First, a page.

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Other than a 1998 movie version, kitschy ‘60s TV property Lost in Space has been sitting on the shelf, waiting to get the gritty reboot treatment. Originally a spin on The Swiss Family Robinson, the classic premise of a family in the future that gets stranded on an alien planet along with a robot, military officer, and sneaky doctor works in 2018—but there are plenty of other influences Netflix’s updated Lost in Space has pulled from.
One can almost hear an executive pitching, “It’s Lost… in space.” Executive producers Matt Sazama and Burk Sharpless (Dracula Untold, Power Rangers) definitely checked all the boxes here.
This is a big, expansive concept, chock full of nostalgia, in a genre people love, done in mass appeal, “four quadrants” fashion, on a platform that throws money at content like it’s going out of style. There’s even some gender-bending casting. It’s easy to make fun of remakes and revivals when seemingly every show is coming back on the air, but bringing back Lost in Space is a great idea.
That doesn’t change the fact that the new Netflix version is underwhelming, and a mess. Aspects of the show work great, and a sketch of what might have been eventually emerges. If the effects budget was as expensive as it appears, then Netflix is banking on Lost in Space to be a marquee show.
Consider the robot in this version, which has a sleek, spindly frame, capable of twisting and contorting like a transformer. Although the animated version of the character is eventually replaced by a convincing costume for most of the season, there’s still a glowing, pulsating display that can change color in place of its face, reminding you that this is the future, and we’re going to use as much CGI as possible. (The changes they make to the robot’s backstory work about half as well.)
Toby Stephens as patriarch John Robinson is wooden, and Ignacio Serricchio’s Major Don West is boring, but the rest of the ensemble is strong. Maxwell Jenkins, Taylor Russell, and Mina Sundwall all do fine work as the Robinson kids, all of whom get a few chances to shine throughout the season. The heart of the show is the unsinkable Molly Parker, who after years of stealing scenes as a supporting player on series like Deadwood and House of Cards, is finally given the chance at a leading role here.
The standout, however, has to be the always enthralling Parker Posey, who, in a move of sheer brilliance, is cast as the devious Dr. Smith. As played originally by Jonathan Harris in the ‘65 TV show, Dr. Zachary Smith is the epitome of a finger-tenting villain. Gary Oldman brought a little more menace to the character in the movie adaptation, but Posey is the first actor to play Smith with real dimension as the antagonist. She’s sympathetic, but that doesn’t make her any take any less crafty or deceitful.
Lost in Space gets off to an exciting start, but it’s not long before the show begins to struggle with its ambitious aims. Much as the writers try to tease out information in a smart, economical manner, just enough at a time to keep you interested, the pieces are never compelling enough to make one care about the larger puzzle. There’s a formula going on with each episode setting up new challenges for the Robinsons and company to face, as we’re told in flashbacks about the state of Earth, what their lives were like before they left for space, and about the secrets they carry with them. Conceptually, it works, mixing the serialized story with the episodic nature of the original. But each of the 10 episodes in the first season run long, and since the story is only intermittently captivating, Lost in Space soon becomes a slog.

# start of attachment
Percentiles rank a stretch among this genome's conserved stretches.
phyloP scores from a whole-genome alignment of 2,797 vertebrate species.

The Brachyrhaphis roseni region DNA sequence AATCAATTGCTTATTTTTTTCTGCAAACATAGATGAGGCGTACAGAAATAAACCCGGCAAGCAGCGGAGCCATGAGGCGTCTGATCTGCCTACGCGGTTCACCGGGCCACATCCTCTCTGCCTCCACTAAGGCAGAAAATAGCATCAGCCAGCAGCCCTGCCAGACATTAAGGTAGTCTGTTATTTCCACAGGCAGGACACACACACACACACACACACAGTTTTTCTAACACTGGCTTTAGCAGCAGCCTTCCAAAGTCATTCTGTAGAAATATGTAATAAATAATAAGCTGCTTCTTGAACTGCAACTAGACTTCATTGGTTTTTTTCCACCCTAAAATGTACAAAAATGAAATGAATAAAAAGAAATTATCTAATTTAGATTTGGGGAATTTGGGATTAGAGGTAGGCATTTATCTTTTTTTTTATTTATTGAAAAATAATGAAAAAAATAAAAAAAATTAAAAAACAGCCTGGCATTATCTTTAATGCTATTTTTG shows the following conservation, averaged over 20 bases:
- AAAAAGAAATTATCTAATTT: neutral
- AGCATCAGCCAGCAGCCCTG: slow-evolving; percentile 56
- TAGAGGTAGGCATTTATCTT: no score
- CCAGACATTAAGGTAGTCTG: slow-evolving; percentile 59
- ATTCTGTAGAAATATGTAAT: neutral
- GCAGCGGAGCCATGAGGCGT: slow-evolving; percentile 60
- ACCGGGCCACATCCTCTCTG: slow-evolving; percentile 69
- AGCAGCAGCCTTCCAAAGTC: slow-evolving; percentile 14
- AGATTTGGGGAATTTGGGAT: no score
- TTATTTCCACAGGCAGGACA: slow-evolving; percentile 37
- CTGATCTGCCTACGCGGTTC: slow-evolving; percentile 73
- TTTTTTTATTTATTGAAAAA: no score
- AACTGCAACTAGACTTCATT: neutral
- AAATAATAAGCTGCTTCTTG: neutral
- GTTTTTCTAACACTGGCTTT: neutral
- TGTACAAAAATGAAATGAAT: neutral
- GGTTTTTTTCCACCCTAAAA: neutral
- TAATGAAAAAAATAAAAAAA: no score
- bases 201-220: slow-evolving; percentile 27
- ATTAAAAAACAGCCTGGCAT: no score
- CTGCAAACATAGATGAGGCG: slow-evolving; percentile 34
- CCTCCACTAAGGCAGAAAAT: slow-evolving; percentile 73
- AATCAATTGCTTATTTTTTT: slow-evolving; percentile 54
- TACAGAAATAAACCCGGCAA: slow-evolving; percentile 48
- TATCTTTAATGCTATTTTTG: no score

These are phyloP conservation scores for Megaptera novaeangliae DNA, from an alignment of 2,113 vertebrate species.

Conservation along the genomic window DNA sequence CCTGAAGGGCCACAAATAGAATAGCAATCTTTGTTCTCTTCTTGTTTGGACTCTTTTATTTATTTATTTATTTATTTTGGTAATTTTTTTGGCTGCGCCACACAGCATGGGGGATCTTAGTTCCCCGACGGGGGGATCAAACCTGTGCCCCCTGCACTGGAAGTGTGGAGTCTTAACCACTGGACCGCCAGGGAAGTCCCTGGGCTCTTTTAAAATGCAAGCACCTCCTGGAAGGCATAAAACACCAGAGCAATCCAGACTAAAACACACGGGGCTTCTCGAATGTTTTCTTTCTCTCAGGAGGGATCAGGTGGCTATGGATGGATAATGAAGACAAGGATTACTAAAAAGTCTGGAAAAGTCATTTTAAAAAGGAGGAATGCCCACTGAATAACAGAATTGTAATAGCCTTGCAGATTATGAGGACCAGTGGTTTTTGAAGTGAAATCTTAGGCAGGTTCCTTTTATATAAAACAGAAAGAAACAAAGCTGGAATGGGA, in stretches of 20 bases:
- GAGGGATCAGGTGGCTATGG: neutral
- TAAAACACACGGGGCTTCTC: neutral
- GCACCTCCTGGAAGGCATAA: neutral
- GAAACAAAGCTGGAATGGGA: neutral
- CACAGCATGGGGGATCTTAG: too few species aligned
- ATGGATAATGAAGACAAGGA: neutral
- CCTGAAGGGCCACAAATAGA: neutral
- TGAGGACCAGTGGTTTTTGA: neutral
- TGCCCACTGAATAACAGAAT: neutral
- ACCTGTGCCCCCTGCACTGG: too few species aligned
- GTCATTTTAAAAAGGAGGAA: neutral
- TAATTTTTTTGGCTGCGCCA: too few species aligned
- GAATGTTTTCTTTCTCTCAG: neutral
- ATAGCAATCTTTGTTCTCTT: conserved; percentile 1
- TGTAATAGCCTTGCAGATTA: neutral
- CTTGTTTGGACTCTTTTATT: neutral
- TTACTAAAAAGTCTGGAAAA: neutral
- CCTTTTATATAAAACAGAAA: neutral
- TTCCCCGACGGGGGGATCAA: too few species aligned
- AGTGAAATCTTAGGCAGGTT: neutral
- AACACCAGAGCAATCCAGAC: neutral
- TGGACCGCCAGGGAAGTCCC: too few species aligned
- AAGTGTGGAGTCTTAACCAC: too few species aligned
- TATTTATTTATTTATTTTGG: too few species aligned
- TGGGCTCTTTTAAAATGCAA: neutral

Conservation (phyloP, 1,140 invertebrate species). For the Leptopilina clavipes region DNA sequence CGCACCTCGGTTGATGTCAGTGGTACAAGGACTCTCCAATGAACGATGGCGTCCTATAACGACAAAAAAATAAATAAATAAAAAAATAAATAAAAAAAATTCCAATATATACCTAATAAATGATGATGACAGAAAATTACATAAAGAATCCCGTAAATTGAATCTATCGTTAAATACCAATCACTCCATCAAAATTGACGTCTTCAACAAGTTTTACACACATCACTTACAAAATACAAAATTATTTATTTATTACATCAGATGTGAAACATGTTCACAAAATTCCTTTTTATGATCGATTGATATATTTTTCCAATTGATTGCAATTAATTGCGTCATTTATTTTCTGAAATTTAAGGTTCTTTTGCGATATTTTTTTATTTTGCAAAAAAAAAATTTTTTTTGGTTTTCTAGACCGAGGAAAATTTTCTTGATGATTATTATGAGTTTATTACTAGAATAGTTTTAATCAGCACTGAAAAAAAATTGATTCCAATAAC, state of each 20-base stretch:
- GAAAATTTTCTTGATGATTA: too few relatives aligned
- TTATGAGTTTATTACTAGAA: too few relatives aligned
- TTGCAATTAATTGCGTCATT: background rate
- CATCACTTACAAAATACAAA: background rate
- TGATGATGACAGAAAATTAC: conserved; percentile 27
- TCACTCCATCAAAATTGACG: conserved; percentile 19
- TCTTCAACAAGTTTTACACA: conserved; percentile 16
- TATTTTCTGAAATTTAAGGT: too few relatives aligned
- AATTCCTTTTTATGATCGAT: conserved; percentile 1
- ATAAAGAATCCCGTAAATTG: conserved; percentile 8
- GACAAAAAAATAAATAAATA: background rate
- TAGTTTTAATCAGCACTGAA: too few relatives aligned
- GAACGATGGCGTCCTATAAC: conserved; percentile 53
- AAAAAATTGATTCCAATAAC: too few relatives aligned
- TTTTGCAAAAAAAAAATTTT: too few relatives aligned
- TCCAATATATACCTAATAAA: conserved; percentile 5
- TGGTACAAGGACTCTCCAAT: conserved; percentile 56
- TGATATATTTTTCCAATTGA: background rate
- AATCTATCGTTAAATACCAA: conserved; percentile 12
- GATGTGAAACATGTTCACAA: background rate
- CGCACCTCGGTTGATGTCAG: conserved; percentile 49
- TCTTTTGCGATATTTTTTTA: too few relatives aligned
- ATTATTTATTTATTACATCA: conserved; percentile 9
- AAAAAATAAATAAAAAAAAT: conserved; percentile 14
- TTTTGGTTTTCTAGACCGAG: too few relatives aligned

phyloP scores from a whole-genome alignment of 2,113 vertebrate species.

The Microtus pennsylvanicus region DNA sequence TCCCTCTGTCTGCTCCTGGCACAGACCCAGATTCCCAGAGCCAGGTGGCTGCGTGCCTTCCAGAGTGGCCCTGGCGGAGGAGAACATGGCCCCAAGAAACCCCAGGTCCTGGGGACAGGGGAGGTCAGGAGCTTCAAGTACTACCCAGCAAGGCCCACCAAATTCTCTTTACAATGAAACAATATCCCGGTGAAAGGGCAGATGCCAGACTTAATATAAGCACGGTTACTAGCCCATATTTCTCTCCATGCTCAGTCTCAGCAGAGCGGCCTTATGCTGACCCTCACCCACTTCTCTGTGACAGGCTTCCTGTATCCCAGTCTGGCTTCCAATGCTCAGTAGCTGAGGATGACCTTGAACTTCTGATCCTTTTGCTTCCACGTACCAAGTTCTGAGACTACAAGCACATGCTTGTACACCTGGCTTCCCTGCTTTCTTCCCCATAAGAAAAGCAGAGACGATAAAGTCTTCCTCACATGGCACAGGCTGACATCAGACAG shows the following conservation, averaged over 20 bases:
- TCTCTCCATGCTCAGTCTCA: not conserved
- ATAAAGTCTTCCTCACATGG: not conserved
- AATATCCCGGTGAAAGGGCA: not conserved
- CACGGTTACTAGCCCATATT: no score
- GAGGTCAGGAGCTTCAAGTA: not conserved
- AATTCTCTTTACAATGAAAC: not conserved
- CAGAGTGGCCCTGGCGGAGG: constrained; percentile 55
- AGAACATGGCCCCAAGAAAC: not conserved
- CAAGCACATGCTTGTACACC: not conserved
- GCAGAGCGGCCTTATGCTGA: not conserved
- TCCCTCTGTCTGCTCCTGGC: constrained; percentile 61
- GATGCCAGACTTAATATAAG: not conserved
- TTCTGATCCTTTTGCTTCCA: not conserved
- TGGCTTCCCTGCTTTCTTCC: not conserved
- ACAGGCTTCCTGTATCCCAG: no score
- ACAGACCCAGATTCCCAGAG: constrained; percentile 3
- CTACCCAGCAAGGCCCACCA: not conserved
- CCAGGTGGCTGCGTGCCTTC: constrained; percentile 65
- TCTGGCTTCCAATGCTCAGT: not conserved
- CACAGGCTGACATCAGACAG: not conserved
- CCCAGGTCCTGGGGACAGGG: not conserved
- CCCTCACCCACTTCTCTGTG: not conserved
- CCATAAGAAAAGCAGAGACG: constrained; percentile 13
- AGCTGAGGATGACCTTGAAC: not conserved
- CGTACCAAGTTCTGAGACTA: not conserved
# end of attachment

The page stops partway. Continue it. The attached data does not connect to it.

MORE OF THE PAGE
It isn’t quite a kids’ show, but it does an admirable job of balancing kid-friendly material with slightly more mature content. Between A Series of Unfortunate Events and Stranger Things, Lost in Space is right in the middle on the family-friendly scale. The show is in the right place tonally, but a lot of the dialog is, well, corny. (“Ask the chicken if I’m a good guy come dinnertime.”) It’s not quite as cheesy as the original series, but the new Lost in Space does have an unfortunate number of groaners.
Worst of all is the score. It’s going for soaring and majestic but ends up plain excessive. Every time the music swells, overwrought and overbearing, it belies how interesting the show actually is. In some ways, the score may be a metaphor for the whole thing. Lost in Space is trying so hard to make you believe it’s something special, but at times the show itself doesn’t seem to believe that.
This is also evident in the references the new series makes to the ‘65 version. When the robot finally utters the iconic, “Danger, Will Robinson,” toward the end of the first episode, it’s clear this is a big moment, probably even to those who aren’t familiar with the original (the line is also the title of the season finale.) Then there’s the reveal of Dr. Smith’s character, which is also inserted awkwardly into the end of the pilot. These mods might work if everything around them was a little better, but they wink too hard at the audience.
Lost in Space is not a complete waste of time, but it is a huge missed opportunity. It could’ve easily been a weird, fun, all-ages sci-fi show. The premise is timeless enough to build a fascinating universe around. In a best-case scenario, Netflix could’ve ended up with kid-friendly Westworld. Instead, a sugary piece of bubblegum that gets old quickly.
Still not sure what to watch on Netflix? Here are our guides for the absolute best movies on Netflix, must-see Netflix original series and movies, and the comedy specials guaranteed to make you laugh.
Chris Osterndorf is an entertainment reporter and movie critic based in Los Angeles. He holds a degree in cinema from Chicago’s DePaul University. His work has appeared on the Daily Dot, Mic, the Script Lab, Salon, the Week, xoJane, and more.